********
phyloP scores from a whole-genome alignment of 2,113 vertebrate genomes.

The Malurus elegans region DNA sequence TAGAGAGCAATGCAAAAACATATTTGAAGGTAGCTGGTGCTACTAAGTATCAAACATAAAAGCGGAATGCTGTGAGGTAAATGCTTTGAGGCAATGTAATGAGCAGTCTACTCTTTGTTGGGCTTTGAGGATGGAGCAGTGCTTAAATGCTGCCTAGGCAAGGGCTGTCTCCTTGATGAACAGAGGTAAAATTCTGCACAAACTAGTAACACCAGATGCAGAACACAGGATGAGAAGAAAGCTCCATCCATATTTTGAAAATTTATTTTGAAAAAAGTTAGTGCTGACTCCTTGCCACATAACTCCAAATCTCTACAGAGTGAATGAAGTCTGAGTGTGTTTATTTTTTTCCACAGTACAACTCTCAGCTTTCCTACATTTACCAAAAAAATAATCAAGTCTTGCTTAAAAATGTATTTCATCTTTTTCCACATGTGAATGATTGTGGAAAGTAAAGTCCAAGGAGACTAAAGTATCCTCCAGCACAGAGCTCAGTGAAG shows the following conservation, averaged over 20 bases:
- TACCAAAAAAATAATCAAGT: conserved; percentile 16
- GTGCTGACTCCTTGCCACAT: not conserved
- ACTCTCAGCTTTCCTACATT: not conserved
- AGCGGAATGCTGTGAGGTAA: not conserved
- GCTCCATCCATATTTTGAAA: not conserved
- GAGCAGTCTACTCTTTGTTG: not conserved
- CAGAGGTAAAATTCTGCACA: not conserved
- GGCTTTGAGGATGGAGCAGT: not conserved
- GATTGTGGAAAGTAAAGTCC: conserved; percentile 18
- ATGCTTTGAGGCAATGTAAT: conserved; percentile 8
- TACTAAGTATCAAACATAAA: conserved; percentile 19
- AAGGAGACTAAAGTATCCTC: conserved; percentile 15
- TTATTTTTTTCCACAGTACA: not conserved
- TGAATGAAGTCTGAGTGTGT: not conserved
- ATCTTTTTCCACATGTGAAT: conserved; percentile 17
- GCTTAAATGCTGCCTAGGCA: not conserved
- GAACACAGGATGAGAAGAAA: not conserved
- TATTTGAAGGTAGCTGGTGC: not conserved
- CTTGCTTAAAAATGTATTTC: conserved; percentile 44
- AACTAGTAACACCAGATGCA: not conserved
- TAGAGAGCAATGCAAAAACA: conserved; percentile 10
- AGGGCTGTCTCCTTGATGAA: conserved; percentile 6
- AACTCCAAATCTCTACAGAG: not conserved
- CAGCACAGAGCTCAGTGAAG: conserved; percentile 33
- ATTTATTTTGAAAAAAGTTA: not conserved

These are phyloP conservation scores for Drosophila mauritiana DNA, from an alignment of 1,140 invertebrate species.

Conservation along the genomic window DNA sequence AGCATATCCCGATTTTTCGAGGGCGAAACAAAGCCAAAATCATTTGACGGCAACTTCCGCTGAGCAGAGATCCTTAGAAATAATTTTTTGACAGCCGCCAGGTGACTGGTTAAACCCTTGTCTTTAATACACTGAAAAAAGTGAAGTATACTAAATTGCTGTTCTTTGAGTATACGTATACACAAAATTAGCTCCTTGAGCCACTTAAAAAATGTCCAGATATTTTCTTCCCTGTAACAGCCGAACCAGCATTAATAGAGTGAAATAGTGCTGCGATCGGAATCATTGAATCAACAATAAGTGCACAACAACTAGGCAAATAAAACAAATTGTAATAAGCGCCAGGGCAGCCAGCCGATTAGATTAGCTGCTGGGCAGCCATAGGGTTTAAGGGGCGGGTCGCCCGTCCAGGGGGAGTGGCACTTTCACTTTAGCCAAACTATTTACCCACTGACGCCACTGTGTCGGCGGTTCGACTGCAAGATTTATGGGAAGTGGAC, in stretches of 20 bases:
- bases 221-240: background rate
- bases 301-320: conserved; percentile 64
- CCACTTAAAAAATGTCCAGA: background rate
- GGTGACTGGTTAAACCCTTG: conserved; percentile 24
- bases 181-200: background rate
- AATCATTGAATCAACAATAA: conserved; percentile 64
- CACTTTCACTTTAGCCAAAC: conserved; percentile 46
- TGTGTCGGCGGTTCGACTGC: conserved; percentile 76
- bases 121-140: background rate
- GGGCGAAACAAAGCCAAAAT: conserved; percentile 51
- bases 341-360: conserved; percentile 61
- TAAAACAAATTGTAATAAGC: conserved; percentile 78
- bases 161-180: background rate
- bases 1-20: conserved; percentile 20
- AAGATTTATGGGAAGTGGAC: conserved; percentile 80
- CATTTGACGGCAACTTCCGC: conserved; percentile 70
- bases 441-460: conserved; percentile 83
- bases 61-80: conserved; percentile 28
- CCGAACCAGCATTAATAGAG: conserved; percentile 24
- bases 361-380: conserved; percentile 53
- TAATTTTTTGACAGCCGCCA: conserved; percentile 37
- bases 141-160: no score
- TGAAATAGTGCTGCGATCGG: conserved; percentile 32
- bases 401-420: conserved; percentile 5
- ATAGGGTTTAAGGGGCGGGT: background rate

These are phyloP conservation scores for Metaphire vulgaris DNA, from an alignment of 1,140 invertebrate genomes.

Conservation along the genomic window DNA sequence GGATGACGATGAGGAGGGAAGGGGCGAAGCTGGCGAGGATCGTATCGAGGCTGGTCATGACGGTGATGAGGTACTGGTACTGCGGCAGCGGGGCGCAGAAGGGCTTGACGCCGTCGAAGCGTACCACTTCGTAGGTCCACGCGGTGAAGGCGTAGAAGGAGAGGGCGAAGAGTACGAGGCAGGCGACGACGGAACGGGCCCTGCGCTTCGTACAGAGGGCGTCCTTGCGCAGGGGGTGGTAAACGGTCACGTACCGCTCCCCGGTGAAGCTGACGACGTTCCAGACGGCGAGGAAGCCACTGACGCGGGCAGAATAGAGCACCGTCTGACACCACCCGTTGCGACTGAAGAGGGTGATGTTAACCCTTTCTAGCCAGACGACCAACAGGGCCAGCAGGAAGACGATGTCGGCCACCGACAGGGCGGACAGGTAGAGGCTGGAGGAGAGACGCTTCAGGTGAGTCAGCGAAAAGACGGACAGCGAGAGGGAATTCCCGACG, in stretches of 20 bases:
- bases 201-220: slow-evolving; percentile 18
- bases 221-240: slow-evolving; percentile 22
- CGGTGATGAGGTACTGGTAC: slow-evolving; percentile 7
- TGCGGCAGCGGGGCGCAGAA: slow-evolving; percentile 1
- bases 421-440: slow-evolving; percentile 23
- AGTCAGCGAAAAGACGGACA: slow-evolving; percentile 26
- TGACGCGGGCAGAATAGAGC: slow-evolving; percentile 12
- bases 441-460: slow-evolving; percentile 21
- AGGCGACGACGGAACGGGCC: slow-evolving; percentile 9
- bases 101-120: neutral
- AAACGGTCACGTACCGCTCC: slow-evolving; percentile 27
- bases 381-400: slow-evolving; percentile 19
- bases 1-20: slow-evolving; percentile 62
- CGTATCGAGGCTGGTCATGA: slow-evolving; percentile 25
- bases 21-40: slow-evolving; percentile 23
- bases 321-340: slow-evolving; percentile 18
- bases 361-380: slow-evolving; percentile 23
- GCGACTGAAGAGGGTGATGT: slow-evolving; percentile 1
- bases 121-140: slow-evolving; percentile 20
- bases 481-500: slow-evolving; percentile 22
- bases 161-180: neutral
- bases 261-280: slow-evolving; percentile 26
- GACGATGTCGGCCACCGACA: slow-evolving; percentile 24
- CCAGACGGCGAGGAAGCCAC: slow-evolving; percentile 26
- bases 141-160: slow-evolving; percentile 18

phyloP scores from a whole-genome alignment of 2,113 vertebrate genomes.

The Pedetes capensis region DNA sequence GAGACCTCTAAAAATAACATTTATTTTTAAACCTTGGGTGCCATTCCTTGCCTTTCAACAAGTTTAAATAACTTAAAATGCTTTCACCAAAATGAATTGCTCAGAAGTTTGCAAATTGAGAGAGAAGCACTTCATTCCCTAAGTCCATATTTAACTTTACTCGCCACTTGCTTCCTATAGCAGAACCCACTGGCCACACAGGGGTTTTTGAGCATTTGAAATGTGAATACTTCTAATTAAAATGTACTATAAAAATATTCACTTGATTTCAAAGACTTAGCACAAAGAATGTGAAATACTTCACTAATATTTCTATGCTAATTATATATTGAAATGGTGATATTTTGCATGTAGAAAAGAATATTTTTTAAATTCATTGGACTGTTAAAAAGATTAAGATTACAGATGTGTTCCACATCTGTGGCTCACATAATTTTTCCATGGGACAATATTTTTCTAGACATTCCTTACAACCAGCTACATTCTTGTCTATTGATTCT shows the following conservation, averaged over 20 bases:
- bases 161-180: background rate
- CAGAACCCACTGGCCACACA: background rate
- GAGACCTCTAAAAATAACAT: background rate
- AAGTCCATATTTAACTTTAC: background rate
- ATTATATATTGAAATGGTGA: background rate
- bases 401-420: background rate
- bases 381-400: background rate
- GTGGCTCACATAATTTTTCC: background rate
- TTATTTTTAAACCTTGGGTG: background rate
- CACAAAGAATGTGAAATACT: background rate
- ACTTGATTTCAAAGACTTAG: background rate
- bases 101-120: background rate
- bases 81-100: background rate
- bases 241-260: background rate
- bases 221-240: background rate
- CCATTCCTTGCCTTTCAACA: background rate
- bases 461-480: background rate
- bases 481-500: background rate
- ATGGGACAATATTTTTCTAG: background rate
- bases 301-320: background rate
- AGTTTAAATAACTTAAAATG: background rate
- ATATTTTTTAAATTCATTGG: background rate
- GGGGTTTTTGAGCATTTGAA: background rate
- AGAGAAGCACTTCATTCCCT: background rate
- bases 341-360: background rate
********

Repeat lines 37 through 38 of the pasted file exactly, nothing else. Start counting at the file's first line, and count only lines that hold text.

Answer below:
- TGTGTCGGCGGTTCGACTGC: conserved; percentile 76
- bases 121-140: background rate